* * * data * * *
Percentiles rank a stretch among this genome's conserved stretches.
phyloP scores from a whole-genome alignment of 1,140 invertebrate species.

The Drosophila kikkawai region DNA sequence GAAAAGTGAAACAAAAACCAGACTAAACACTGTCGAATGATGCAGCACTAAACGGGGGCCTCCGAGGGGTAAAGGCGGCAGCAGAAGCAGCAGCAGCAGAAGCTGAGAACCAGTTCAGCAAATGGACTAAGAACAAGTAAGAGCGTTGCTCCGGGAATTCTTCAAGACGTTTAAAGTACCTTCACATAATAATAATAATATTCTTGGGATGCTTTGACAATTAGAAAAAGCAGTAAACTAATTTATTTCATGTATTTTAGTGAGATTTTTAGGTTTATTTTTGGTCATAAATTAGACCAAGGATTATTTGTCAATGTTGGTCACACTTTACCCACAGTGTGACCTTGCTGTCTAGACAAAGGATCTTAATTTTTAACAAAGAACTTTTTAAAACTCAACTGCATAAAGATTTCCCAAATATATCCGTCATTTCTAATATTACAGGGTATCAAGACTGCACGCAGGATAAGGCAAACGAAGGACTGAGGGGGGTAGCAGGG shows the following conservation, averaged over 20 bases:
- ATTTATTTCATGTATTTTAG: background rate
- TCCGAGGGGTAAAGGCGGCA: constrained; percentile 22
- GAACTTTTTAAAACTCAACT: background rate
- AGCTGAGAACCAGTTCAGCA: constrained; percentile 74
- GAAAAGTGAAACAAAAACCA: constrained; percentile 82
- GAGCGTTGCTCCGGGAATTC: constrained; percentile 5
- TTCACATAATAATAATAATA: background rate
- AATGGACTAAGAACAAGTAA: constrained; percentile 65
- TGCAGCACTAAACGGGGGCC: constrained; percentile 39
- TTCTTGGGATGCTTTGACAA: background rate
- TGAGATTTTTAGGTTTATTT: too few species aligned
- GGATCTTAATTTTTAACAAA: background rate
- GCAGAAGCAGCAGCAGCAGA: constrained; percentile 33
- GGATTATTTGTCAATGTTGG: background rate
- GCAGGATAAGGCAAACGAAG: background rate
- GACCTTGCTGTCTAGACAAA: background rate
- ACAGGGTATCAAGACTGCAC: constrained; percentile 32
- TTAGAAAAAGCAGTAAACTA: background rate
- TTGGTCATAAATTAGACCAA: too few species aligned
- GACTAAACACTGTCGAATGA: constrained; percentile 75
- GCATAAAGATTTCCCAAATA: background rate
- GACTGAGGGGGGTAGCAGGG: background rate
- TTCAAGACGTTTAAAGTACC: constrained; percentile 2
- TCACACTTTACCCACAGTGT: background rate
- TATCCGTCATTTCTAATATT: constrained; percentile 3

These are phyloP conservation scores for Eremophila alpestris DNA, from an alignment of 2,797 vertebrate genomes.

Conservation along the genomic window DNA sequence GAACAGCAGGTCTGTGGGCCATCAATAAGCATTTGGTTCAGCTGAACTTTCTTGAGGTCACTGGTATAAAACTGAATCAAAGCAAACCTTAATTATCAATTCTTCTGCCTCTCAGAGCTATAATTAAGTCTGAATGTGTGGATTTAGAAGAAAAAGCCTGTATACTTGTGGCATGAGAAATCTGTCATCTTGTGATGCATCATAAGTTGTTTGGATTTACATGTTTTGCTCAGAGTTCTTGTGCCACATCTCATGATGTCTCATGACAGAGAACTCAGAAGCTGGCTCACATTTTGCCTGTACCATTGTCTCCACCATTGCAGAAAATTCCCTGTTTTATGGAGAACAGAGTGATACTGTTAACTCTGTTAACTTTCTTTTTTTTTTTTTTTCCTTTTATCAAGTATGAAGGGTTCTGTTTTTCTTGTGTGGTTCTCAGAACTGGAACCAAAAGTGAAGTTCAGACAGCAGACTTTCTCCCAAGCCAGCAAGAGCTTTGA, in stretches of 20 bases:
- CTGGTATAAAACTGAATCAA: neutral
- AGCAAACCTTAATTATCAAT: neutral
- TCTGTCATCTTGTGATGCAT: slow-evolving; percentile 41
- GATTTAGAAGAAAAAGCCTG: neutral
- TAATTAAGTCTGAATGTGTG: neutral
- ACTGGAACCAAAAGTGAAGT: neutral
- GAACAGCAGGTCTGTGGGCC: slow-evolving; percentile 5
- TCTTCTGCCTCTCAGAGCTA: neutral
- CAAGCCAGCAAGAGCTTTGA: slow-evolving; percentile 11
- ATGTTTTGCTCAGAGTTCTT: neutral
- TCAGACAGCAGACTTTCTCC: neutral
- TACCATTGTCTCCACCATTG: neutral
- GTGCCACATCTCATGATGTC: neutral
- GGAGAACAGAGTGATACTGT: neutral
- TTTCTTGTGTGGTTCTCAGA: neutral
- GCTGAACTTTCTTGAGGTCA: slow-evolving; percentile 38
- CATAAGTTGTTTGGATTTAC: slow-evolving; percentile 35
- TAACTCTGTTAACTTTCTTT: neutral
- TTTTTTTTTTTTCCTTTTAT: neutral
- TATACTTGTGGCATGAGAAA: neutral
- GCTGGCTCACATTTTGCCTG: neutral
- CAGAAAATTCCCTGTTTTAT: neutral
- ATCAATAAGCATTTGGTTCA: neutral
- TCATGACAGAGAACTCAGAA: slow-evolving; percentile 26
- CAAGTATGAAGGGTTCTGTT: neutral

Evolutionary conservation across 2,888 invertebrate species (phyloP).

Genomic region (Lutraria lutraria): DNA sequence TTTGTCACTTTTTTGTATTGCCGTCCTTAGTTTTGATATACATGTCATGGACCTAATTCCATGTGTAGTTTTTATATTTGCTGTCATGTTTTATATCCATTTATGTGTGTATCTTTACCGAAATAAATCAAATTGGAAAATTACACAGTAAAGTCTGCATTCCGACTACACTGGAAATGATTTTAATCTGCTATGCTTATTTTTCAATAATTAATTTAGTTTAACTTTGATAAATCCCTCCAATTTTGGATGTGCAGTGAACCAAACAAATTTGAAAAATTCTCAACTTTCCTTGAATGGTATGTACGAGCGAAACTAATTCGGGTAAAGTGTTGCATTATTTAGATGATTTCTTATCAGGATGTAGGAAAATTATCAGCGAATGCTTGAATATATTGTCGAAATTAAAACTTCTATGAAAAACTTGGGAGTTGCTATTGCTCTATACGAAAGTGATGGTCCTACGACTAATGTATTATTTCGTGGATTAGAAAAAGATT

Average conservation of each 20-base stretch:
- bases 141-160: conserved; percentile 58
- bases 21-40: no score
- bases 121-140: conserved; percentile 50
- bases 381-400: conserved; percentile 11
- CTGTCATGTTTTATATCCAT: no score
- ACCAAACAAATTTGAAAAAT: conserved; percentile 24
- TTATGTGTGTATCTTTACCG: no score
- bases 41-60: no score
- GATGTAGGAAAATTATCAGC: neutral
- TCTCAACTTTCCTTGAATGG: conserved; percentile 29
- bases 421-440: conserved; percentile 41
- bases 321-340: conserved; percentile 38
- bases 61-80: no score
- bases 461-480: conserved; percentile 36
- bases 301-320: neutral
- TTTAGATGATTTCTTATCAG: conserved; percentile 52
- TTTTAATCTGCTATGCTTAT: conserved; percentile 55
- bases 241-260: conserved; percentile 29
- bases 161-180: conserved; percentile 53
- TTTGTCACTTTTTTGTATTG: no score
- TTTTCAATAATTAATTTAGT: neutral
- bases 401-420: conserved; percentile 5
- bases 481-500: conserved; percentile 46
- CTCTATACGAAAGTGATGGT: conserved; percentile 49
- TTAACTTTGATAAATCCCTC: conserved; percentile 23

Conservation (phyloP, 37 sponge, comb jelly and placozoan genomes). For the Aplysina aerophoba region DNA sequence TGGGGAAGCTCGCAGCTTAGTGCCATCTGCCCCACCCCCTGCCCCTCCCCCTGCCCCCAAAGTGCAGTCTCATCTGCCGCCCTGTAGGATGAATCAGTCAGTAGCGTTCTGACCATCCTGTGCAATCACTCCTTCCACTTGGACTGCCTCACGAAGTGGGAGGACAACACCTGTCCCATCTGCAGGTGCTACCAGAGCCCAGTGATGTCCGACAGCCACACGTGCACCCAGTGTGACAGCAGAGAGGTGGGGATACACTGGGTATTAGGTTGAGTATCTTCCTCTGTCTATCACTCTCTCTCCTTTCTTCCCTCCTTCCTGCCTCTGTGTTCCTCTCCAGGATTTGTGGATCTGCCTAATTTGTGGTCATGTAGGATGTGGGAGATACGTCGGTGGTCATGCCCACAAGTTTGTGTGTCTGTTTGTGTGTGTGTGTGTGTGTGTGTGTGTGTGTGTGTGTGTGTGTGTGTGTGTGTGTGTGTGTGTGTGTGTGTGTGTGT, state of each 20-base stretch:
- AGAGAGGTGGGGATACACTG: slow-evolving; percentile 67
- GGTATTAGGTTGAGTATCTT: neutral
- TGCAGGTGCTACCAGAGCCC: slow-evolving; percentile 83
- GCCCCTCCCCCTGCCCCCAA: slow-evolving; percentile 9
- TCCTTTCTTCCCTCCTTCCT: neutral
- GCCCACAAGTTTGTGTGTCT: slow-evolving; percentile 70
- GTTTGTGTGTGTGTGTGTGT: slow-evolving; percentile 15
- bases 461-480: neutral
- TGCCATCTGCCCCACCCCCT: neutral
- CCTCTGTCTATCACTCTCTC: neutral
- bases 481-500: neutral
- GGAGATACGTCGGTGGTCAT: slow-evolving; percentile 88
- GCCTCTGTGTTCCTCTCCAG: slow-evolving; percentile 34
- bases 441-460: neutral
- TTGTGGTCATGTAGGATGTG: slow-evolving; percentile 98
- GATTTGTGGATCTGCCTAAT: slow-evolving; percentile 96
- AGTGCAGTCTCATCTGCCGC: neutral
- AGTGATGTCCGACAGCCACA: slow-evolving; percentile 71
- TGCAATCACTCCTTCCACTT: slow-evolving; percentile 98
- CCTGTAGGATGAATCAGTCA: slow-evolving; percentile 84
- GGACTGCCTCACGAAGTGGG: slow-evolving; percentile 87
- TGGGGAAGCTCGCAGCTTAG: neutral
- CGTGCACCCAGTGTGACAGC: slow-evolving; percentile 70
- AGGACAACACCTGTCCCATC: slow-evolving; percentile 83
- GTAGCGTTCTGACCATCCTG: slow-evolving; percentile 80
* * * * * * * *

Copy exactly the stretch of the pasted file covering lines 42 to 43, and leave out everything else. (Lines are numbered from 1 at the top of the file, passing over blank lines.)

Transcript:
- TACCATTGTCTCCACCATTG: neutral
- GTGCCACATCTCATGATGTC: neutral